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Pieces of Eight


 
During the Dec. 15 ceremonies in Minges Coliseum, former Greenville mayor and ECU alumnus Don Parrott impressed upon ECU’s Fall 2007 graduates the importance of public service as an essential component of a successful life. (Photo by Marc J. Kawanishi)

Parrott Encourages Grads to Consider Public Service

Following are excerpts from the remarks given by former Greenville mayor Don Parrott at East Carolina University’s 2007 fall commencement held in Minges Coliseum, Dec. 15, 2007.

I would like to talk to you for a few minutes...on the “Importance of Public Service” and the development of leadership skills. As a young man I remember being encouraged to set goals for myself. I imagine all of you have heard the same speech from parents and teachers. But, truthfully, developing leadership skills that could be applied in public service was not on my early goal setting list.

As a young boy, my #1 goal was to play shortstop for the Detroit Tigers. My heroes tended to be athletes. My newest hero is Chancellor Ballard – not only did he play baseball in college and go to the College World Series, but he was drafted by the St. Louis Cardinals. While he was living my dream, I was playing shortstop for my church softball team. Yet, in spite of my envy of Chancellor Ballard, that softball team may have been one of my first opportunities to begin developing the leadership skills that pointed me toward public service.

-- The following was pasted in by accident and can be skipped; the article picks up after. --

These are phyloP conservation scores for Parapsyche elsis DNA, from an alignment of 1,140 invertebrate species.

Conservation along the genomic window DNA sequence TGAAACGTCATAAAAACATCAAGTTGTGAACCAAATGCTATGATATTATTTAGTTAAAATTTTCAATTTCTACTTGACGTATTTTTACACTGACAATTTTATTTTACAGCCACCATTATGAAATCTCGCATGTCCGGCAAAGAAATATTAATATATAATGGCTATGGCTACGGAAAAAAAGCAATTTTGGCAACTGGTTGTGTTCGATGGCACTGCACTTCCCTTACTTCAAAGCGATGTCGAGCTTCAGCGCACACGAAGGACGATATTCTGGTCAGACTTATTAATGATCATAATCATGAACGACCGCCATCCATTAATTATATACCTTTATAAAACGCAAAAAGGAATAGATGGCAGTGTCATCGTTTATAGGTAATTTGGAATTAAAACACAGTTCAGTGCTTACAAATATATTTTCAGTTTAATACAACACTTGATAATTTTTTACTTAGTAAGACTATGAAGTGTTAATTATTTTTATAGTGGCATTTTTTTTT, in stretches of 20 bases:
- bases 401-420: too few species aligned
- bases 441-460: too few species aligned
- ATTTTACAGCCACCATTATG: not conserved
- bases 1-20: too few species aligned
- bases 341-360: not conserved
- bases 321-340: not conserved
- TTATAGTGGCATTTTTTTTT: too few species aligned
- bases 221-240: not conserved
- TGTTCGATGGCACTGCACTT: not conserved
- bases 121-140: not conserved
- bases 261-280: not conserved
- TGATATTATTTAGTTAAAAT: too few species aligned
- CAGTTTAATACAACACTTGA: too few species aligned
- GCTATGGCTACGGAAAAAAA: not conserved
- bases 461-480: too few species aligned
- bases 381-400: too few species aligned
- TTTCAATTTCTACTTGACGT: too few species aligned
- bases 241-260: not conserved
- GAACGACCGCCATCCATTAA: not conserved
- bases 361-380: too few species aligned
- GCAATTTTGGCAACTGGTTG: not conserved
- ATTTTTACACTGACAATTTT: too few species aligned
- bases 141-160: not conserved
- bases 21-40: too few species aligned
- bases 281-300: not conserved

Some people make the decision to devote their lives entirely to public service. The careers they choose will be ones that will focus on serving others. Some go into politics, some will go into the ministry, others will elect to pursue a life in which helping others will be their primary goal.

I can’t say that public service was ever anything I thought much about when I was your age. Finishing college, getting a good job, and having a family were more or less the extent of my youthful ambitions once I gave up the dream of being the Tigers’ shortstop. I don’t imagine that many of you have given much thought to public service. However, I am sure that sitting in front of me today are a few of you who already have your life mapped out. You know the career you want, maybe even the partner you would like, and have even managed to check off a few of your goals on the list that you have already made....

But I’ll bet that the majority of you are still a little undecided about what’s going to happen next. You now have your college degree, but you aren’t quite sure what you are going to do with it. All you know for sure is that you had better land a job pretty quick if you don’t already have one. And I imagine that is a direct quote from Mom and Dad. I speak from personal experience. After putting four daughters through college, one of the happiest days of my life was when the last one graduated from ECU in 2000 and got a job. Now if I can just convince my wife that the girls don’t need our checkbook any more.

After graduating from ECU in l965 with an accounting degree, I took a job with a local accounting firm here in Greenville. And with the exception of one year that I spent in Raleigh working for a national firm, I have spent my entire career here in Greenville....